Story of Becoming a CJE: Southern Illinois yearbook adviser tells others to ‘be brave’

Trudy Hurd, far left, is recognized with one of her Cisne High School students who was made a member of the All-State Journalism Team, along with Sarah Doerner, IJEA president. Hurd became a Certified Journalism Educator in 2007.

Trudy Hurd, far left, is recognized with one of her Cisne High School students who was made a member of the All-State Journalism Team, along with Sarah Doerner, IJEA president. Hurd became a Certified Journalism Educator in 2007.

Trudy Hurd, CJE, Cisne High School yearbook adviser

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As I read back over my journal entries about when I was preparing for the CJE examination five years ago, my entries reminded me of how nervous I was.  I took the test in Nashville during a fall National Convention.  I had been working on the study guide questions from the NSPA/JEA site for the last couple of months. I was grateful for them. Also, I reviewed my notes from Dr. Tidwell’s classes: Advising HS Yearbooks and Advising HS Publications. I especially studied the legal cases and vocabulary. I had only worked on yearbooks, so my overall journalism knowledge was limited.

Why did I do it?  I think I wanted some proof for myself that I was qualified to be  a yearbook adviser. Most yearbook advisers are also English teachers or business teachers.  I was neither.  I was and still am a special education teacher.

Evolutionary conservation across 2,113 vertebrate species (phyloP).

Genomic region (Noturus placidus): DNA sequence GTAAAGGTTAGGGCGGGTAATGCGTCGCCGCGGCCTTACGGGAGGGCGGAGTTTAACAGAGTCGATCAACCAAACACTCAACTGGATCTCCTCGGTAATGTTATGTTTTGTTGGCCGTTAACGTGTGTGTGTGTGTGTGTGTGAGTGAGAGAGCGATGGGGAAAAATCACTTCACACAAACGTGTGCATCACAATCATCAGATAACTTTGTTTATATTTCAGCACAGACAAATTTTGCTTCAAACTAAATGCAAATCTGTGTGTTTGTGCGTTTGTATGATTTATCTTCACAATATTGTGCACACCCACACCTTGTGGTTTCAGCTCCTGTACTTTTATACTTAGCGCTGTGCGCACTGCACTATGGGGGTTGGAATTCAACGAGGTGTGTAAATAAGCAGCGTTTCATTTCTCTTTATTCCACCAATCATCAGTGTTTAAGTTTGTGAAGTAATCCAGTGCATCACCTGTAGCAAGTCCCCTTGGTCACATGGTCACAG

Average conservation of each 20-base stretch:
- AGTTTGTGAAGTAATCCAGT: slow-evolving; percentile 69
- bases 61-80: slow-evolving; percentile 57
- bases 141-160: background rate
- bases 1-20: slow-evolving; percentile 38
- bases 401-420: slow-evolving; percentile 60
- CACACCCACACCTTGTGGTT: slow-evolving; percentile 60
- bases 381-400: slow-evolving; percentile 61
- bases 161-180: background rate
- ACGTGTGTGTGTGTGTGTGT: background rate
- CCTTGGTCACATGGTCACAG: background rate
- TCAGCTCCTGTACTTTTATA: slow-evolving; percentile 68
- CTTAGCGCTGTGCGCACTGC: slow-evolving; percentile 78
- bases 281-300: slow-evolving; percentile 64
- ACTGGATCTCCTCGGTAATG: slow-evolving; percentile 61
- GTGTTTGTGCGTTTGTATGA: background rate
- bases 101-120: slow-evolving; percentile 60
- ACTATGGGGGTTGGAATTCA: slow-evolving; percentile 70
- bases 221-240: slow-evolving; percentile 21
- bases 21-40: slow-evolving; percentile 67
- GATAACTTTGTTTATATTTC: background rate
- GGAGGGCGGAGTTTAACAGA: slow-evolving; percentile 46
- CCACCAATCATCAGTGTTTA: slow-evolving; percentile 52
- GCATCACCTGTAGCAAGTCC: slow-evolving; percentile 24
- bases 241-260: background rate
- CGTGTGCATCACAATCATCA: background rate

My advice to succeed is to be brave.  Take a friend if you have to.  And prepare answers to the study guide questions provided on the JEA site. Then relax.  I prayed to be able to think clearly.

I had no idea what to expect when I went it to take the test.  I was challenged and excited at the same time. I looked around at the board room with the oversized table.  Ladies and gentlemen began to wander in slowly.  A few nods now and then, strangers whom I will never meet again. Questions left unanswered, “Who are they? Where are they from?” “Are they smarter than me?”

The pitfalls are of course fear, doubt and nervousness. These are natural feelings mostly because it is a lonesome adventure. Because most of the high schools in southern Illinois are small, there is usually only one journalism adviser in the district. Discussion and collaboration are nonexistent.

Being a yearbook adviser challenged me. Yet I was not satisfied with my leadership skills or the quality of the book. I wanted to do better. The bottom line is that I wanted to do a great job.

What I found at the conventions were other advisers to talk to, to listen to, to find solutions with. This opened up a whole new world to me. I had been a yearbook adviser for nine years and I had rarely talked with other advisers. These people actually wanted to talk about yearbooks and the challenges of being an adviser.  I felt like I had been let out of prison. I was not alone.

My school administration has noticed that the yearbook has improved drastically in the past five years. Yet, they are minimally aware of JEA or the certification process.

I proudly put the CJE designation by my name not so much because I passed the exam, but that inwardly I feel I am an expert in a specialized field. While most of my knowledge was learned from the many battles on the yearbook frontlines, these three letters indicate to other advisers that I am someone who understands what they are experiencing.

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